No Easy Fix for Fraud on Swift Networks

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Given the news about the recent bank thefts carried out over the Swift messaging system, banks might be wondering if there is an alternative for cross-border payments.

Flatly, there isn't – at least not today, or at least not one that would offer the depth of Swift services while addressing the safety concerns raised by the heists.

For banks, that is likely unsettling news. After the revelation by Symantec researchers that linked North Korea to the series of recent attacks targeting banks in Asia and gaining access to the Swift messaging system, the worldwide financial industry is on increased alert.

"If there is an alternative, I'm not aware of it. It's pretty crazy – you've got some networks that could handle the payments part, but that's not the only information that flows over the Swift network," said Patricia Hines, a senior analyst at Celent. "There is no direct competitor for the broad strokes of what they do."

For starters, there is the entry-point issue. The hackers are entering the network at the bank level, they aren't breaching Swift's network. Any alternative system would still need to address the security issues at the banks that are putting the whole network at risk. A network that is made up of many members – Swift works with 11,000 banks and other financial services firms – is only as secure as its weakest link, said Dana Bowers, chief executive of the financial technology vendor Venminder.

"The bigger the organization, the more difficult it is to have your arms wrapped around every little thing," she said. "It's like sticking your finger in the dyke; you plug one hole and several more pop up."

Some have suggested that a blockchain-based solution could prevent the thefts given its distributed and transparent qualities, but some security experts say hackers could still get in. "The issue is of these compromised credentials that look legitimate," said Aleksandr Yampolskiy, chief executive of Security Scorecard, a security benchmarking firm. "With a blockchain solution, if [a fraudster] could obtain the private key, then the core issue of the impersonation of a legitimate user is still there."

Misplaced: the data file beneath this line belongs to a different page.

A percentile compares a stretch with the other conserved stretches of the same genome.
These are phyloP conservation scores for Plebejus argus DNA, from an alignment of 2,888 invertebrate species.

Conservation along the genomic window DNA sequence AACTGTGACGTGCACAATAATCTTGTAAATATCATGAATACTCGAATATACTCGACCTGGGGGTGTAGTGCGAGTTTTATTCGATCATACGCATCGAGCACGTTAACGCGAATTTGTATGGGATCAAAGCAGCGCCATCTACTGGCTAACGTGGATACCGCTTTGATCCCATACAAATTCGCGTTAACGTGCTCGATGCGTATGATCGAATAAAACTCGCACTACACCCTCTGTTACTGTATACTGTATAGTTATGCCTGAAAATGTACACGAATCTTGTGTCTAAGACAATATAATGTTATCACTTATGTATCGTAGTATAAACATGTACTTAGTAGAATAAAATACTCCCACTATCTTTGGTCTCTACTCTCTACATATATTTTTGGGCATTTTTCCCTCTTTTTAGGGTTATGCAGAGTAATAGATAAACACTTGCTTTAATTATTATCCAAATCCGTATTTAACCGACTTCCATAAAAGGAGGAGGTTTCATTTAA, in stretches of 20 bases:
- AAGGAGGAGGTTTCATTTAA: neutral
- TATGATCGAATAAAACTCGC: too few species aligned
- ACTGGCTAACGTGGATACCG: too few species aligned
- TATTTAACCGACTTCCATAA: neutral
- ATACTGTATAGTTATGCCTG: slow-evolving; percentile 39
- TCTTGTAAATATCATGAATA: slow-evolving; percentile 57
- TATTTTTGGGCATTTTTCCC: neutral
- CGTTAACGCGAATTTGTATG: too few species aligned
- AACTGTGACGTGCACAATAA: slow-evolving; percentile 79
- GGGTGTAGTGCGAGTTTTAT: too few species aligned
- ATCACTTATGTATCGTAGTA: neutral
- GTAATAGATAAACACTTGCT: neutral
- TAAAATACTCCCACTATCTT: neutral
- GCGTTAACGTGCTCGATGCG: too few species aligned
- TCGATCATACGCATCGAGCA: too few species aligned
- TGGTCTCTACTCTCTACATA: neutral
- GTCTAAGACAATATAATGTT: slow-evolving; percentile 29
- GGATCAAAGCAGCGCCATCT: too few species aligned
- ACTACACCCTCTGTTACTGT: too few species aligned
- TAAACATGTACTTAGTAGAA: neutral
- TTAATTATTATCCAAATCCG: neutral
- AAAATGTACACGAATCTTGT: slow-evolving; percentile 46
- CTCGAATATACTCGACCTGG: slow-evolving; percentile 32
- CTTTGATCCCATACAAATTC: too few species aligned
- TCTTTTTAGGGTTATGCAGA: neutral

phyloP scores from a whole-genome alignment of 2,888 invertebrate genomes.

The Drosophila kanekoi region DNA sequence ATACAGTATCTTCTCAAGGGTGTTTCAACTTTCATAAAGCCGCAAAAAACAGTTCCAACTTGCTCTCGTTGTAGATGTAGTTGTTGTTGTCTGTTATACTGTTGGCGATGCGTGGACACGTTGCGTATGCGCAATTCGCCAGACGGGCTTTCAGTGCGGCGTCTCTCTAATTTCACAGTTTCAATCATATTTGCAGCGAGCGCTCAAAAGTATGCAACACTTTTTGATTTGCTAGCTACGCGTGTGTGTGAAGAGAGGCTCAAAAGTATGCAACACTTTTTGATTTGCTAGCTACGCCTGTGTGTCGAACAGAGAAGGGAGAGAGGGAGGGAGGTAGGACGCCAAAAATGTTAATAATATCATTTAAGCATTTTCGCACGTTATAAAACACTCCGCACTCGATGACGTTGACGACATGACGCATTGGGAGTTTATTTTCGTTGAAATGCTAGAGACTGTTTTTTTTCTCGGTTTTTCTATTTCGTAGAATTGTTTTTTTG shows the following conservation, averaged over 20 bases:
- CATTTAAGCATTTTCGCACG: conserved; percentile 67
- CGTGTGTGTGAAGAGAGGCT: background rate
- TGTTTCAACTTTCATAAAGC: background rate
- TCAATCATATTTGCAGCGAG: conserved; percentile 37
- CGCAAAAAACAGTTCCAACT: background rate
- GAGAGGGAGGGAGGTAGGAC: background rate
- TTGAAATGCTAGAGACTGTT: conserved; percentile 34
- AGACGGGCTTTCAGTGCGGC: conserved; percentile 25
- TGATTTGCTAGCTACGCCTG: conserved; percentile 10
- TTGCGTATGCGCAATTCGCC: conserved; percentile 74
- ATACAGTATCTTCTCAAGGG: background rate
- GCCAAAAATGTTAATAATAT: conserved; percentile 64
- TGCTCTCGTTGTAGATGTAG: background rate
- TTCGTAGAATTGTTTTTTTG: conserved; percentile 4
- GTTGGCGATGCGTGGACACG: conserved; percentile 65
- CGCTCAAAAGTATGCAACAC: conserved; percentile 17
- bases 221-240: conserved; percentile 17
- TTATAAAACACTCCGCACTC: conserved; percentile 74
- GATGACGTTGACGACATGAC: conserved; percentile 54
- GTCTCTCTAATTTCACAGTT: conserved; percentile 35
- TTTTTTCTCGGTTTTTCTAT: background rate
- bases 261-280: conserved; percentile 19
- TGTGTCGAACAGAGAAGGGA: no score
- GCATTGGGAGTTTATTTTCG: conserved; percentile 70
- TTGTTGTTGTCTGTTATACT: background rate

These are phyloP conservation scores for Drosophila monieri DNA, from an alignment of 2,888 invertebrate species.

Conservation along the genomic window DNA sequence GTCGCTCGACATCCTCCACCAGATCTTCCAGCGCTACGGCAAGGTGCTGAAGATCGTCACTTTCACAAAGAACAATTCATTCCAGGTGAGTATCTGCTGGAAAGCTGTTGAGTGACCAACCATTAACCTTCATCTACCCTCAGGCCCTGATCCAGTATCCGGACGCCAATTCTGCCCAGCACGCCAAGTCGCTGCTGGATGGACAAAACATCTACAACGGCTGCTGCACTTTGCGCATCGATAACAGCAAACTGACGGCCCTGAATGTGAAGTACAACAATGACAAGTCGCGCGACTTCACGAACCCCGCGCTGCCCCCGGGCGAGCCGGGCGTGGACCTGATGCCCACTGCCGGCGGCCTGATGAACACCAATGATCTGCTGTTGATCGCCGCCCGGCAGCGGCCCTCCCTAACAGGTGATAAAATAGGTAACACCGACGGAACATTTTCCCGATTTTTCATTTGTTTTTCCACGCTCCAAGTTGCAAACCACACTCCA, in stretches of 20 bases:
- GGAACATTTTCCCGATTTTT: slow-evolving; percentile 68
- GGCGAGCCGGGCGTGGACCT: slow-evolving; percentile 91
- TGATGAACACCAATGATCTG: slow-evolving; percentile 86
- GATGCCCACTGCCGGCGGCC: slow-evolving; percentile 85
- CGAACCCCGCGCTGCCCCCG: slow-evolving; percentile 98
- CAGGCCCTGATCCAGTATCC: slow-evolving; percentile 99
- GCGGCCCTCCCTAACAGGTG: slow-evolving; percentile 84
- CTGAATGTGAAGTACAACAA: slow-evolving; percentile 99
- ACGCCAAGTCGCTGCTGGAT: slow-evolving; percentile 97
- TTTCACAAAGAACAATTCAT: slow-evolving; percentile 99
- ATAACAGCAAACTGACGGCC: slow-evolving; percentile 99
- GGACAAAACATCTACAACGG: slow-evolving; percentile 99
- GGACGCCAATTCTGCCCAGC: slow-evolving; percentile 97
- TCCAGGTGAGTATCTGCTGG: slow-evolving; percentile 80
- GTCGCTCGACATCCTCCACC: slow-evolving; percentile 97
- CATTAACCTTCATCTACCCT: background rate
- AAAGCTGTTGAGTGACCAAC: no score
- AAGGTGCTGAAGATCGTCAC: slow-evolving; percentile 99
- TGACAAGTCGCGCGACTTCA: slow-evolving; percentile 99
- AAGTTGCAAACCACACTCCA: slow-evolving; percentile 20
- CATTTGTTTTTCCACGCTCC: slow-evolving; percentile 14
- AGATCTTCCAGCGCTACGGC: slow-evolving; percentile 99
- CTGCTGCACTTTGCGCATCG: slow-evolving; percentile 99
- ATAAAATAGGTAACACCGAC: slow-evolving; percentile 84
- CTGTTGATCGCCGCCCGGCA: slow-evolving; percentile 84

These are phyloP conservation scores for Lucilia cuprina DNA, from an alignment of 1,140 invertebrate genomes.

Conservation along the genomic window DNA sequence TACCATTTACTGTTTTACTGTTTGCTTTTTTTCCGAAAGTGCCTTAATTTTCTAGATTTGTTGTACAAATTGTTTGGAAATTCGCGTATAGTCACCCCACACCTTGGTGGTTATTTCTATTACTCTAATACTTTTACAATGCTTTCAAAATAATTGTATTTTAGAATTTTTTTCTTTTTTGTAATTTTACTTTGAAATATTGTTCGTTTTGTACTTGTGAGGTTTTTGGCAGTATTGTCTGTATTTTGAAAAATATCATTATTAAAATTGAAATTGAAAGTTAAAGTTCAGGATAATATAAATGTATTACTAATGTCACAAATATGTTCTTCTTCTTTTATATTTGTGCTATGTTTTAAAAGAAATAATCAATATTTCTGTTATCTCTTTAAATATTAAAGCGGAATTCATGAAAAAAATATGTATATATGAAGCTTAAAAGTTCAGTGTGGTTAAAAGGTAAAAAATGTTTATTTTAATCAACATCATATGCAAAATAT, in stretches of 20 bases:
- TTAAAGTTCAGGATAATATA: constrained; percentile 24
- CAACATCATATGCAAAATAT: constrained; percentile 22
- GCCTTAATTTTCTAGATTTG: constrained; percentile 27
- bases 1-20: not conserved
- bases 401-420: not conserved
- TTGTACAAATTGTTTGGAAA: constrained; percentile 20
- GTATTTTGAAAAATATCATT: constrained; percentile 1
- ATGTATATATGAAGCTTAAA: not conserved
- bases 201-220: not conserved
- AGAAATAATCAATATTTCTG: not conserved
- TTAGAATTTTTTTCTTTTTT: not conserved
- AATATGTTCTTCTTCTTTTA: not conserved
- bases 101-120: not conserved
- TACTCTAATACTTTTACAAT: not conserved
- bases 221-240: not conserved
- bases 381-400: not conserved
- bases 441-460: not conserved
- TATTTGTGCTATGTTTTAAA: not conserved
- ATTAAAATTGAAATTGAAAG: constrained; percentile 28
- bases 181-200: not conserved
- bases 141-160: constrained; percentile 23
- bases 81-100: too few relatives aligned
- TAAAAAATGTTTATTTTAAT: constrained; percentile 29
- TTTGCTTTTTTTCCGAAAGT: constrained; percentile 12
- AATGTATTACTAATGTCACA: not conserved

Others say that while a blockchain-based network would still be vulnerable to breaches, fraudsters would have a harder time covering their tracks given blockchain's auditability.

"But if the front door is still unlocked, it doesn't help much," said Al Pascual, research director and head of fraud and security for Javelin Strategy & Research.

The attacks, which targeted a bank in the Philippines in October 2015, a Vietnamese bank in December of that year, and the central bank of Bangladesh in February, resulted in more than $81 million in stolen funds.

In published reports, Swift said the fault lay not with its core messaging network, but with the individual banks' connection points to its network.

For its part, the collective has been reaffirming that its system is secure.

"Cybersecurity is part of our DNA; it is not just an afterthought," Gottfried Leibbrandt, Swift's chief executive, said on May 24 at a financial services conference Belgium. "It is not just hardware and software but people, processes, procedures, checks and in fact a whole organization for whom failure is not an option."

And in a statement emailed to American Banker, a Swift spokesperson said the organization in a May 13 advisory urged members to review controls in their payments environments.

"This includes everything from employee checks to password protection to cyberdefenses," the spokesperson said. "We recommended that customers consider third party assurance reviews and, where necessary, asked their correspondent banks and service bureaus to work with them on enhanced arrangements."

But nonetheless, Pascual said, "there's plenty of blame to go around" for banks and Swift alike.

Pascual said the banks that were victimized must take responsibility for allowing their systems to be compromised, thus allowing hackers access to the Swift messaging network. "The onus is absolutely on them," he added.

But Pascual said Swift too must take stock of the way it operates and be more proactive in sharing and aggregating information on its network that could give banks a "heads up" that suspicious activity might be happening.

"There needs to be more open conversations," between banks and Swift, and among banks, Pascual said. "Swift should facilitate what information they know, and encourage banks to have conversations."

Further, he added, "the Swift code is a bit antiquated, maybe a bit more sophisticated coding on their end would help."

Hines added that while there is no alternate system today, perhaps Swift and the industry should begin thinking about one.

"Almost any other major system worries about a redundant system," Hines said.

Robert Barba contributed to this article.

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